RA: Tell us a little about you and your husband's cultural backgrounds.
Vanesa: My husband and I are both immigrants to this country. My family moved here when I was a preteen from Argentina, and my husband is from Trinidad and Tobago. His parents immigrated first and were living here for 10 years before my husband joined them, by that time he was almost 18 yrs old.
RA: Has the difference in your cultures/first languages created any challenges in your extended families?
Vanesa: I don't know that I would call them challenges but our differences have made for some funny and some awkward moments. All of our parents speak English, some better than others or more clearly than others, and Trini people definitely have a different dialect or way of pronouncing words so that even if it is English it can sound very different than what is spoken here in the US . When we are all together at any given conversation there can be a blank stare of "I have no idea what they just said!" and both cultures are too "polite" to ask for clarification. If I laugh or agree, my parents will laugh or agree and the same for my husband and his family. As funny as it can be, it does impede with the depth of relationship that one is able to have. Our families get along very well, but there is a certain amount of closeness that you can have when you can't always clearly communicate.
RA: Are your families and friends accepting of your ethnic differences?
Vanesa: With our friends and families, we have not encountered any sort of backlash for being together. We have a diverse group of friends where marrying someone outside of your culture is the norm rather than the exception. Both of our families have been very accepting of us, even to the point that sometimes we joke that my mom loves him more than she loves me and his mom loves me more than him. Of course it's not true, but there is a real affection and love shown both ways. Even when we visited Argentina, a place that is not diverse at all, everyone embraced my husband with so much adoration it was very touching to me.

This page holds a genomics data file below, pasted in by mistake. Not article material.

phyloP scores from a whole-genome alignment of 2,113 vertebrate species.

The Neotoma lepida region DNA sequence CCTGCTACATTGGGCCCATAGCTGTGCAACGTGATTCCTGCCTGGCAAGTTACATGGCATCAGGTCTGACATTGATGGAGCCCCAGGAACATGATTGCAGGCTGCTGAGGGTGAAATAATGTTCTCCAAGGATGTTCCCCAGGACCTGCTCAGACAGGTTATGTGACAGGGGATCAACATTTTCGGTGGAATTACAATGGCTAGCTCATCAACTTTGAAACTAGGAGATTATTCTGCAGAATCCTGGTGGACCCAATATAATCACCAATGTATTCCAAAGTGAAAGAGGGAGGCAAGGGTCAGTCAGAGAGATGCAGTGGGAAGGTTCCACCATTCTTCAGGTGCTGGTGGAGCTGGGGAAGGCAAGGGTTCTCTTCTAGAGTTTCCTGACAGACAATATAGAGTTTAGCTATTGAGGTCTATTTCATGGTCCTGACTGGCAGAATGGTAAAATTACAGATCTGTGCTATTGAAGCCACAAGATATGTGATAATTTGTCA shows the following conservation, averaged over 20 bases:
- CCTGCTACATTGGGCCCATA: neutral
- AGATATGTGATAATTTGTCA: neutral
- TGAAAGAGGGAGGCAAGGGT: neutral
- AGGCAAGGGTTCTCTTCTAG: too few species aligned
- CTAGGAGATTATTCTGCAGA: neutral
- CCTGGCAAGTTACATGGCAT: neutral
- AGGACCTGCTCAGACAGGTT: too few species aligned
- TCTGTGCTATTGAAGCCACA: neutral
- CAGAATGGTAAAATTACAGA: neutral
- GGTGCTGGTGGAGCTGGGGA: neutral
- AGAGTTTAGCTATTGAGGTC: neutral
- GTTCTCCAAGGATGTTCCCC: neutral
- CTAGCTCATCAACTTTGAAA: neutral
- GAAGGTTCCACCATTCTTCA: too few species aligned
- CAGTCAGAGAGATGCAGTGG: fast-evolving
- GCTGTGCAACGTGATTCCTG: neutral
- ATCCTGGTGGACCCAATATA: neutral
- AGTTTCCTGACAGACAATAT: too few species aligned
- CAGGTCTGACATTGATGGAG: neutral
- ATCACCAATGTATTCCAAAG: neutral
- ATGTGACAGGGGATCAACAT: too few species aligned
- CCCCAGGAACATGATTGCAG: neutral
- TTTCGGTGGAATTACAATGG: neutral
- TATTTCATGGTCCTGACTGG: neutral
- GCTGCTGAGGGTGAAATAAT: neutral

RA: How about strangers and casual acquaintances? Do you ever feel like people are 'staring'?
Vanesa: There have been times that we are stared at, but who knows all the reasons why. There have been moments of "aggressions". I've had Hispanic men (not of my own culture, which is a whole other discussion on how the Hispanic culture discriminates within itself based on skin, heritage,etc.) ask me why am I with a black man. It has nothing to do with who my husband is as a person, it is only posed because of the color of his skin. Which, by the way, if you ask an African-American my husband is "light-skinned". I happen to have light olive skin tone, so to them, for me to marry someone with darker skin than mine is.....I don't even know what! I guess to them it's beneath me, which I find ridiculous and beneath me to judge someone solely on their skin color.
We were once eating lunch at a restaurant, a group of Hispanic men were sitting at a table next to us and they proceeded to say derogatory things about my husband in Spanish. The things they were saying were along the lines of, who does he think he is? That has nothing to do with me, but more to do with them seeing my husband daring to take one of their women an affront on the culture itself. My experiences have been similar to that. I've recently had an older African-American woman who was an acquaintance ask me, "How did you get such a catch?". I know enough to know, that again it has nothing to do with me but more on how did I get one of "their" fine, black man. My answer to her was that if she asked my husband, he would say that he is the one that got the catch!
RA: Do you think that having mixed heritage will be a challenge for your children? In what ways do you think it will be an asset to them?
Vanesa: Our children are very proud of their heritage, they love both countries we come from and their own country they were born into. My older son who loves soccer, often says he is happy he has so many countries he could play soccer for! I love that point of view, it is a blessing to have a stake in three different countries! They love all the different foods they get to enjoy from both sides of our families, they are exposed to a different language in a real way, they have more holiday/cultural reasons to celebrate. I see more assets than not. I'm not naive, I know the world will bring it's own challenges to them. But a big part of overcoming them is knowing who you are as a person and that is what we try to impart to them. To us, it is much more important what makes you a person of character than what the world will judge them for.
RA: Is there anything special that other people can do to support mixed relationships or biracial children and adults? Anything they shouldn't say or do?
Vanesa: Please don't ask what are you? Well, you can ask that way if you want. What you'll hear from us will be, "We're humans!" A better way to ask is, where is your family from? What is your heritage?
Vanesa, thank you so much for taking the time to participate in this interview! I really appreciate it, and I think others will too.
To get notices about more Cultural Interviews as they're published, be sure to subscribe.